When we started serious, quantitative research on telework in the early 1970s one of our primary areas of investigation was on telework's energy impacts. Thirty years later it is even more apparent that telework is being underestimated as an energy survival technique. To give you a little better feel for the situation today and the foreseeable future, here's a version of the so-called Hubbert Curve, named after its geophysicist author, Dr. F. King Hubbert.
The Hubbert Curve is the result of decades of research into the world's sources and production of petroleum. It includes the explored as well as the unexplored petroleum reserves—all of them. In short, when the curve goes to zero that means there isn't any more petroleum anywhere on earth. The course of the curve up to 1990 is based on actual production of oil. The shape of the curve after that is based on certain assumptions about world demand and production capacity. If demand and/or capacity increases, the curve will fall faster than shown here. Here it is.
We have added a curve showing world oil production in annual barrels produced per human being on earth, based on population growth estimates from the World Bank. Please note that the developed world is using oil at a substantially higher per capita rate than the world average shown here. As a rule of thumb, a barrel of oil contains about 1540 kilowatt-hours of energy so, in 1980, world oil production amounted to about 7.7 megawatt-hours per capita, covering all uses of petroleum from making fertilizer to running your car. Not to point fingers but the US, with 5% of the global population, consumed just over 25% of world petroleum production in 1998.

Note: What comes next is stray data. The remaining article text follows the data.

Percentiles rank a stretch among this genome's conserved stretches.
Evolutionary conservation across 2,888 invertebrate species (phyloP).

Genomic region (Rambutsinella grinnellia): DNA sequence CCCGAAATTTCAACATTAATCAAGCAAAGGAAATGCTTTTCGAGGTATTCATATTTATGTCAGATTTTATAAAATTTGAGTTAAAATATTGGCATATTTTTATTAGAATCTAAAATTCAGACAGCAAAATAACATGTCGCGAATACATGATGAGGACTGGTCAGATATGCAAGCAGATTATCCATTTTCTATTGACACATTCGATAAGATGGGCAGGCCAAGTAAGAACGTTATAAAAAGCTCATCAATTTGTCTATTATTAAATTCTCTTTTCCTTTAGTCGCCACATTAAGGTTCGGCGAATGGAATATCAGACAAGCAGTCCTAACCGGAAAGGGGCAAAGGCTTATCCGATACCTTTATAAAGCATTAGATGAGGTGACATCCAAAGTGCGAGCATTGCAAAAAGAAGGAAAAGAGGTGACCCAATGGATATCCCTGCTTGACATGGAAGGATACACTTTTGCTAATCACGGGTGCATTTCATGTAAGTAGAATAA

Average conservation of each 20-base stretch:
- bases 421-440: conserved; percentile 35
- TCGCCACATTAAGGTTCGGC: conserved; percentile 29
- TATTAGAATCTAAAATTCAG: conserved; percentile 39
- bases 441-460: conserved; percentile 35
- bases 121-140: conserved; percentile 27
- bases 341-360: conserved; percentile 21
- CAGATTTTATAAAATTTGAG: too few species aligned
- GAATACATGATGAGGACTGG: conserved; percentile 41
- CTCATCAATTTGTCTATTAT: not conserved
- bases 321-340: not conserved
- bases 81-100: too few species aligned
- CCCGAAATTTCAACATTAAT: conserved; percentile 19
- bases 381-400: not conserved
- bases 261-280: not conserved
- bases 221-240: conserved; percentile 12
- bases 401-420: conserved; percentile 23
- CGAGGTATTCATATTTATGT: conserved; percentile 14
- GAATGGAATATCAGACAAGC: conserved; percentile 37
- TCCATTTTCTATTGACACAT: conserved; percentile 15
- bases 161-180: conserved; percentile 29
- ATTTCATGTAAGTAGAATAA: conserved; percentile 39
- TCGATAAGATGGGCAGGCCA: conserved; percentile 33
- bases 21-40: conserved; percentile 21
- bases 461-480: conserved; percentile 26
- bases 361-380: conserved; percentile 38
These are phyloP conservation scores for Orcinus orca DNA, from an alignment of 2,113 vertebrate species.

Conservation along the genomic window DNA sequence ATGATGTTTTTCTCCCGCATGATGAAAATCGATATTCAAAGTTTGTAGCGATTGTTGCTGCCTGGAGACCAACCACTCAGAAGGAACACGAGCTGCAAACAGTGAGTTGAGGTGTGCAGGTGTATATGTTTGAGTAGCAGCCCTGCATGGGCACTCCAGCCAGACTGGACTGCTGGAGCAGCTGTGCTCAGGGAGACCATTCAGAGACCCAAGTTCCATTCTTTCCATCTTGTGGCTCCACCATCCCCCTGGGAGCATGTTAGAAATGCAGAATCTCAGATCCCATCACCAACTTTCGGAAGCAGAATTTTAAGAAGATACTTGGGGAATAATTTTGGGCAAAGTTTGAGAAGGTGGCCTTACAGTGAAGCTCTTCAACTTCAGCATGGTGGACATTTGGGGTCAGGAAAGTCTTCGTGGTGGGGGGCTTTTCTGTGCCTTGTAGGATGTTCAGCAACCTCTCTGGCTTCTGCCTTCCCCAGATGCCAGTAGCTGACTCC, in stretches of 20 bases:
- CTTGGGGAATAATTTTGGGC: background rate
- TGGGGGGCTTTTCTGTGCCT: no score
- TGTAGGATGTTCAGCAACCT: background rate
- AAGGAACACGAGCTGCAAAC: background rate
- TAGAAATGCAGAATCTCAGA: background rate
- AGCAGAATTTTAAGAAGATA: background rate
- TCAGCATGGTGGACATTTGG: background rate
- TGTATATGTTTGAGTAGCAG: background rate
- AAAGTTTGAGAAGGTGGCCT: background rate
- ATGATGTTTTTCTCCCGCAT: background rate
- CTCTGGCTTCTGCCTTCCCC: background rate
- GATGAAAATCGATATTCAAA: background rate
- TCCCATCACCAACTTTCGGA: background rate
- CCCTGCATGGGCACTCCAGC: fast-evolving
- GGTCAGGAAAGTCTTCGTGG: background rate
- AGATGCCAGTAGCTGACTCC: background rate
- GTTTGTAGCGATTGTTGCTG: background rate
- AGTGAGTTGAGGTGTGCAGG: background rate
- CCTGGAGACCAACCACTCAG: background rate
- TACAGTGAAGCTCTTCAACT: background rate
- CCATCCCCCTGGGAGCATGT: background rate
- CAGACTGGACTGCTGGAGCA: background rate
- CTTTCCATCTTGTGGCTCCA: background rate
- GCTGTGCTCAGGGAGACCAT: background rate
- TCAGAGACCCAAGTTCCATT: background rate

Which brings us to the point of this piece. As per capita energy demand grows, as it always does when societies become more industrialized, and the supply of oil shrinks, we either have to find new energy sources or change our energy usage habits—or both. One of the largest uses of petroleum is transportation. One of the largest components of transportation energy use is commuter cars. Hence our early interest in telecommuting during the first fuel crises in the 1970. Telecommuting uses significantly less petroleum energy than does commuting, and will continue to do so at least until hydrogen-driven cars are ubiquitous. Our tests of telecommuting households in the US indicate that their annual energy consumption is reduced by about 4200 kilowatt-hours for each 1.5-day-per-week telecommuter. So think about the implications of the Hubbert Curve as you consider adopting, or increasing, telework. If you're an SUV owner, think even harder.
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Last modified: Monday September 26, 2011.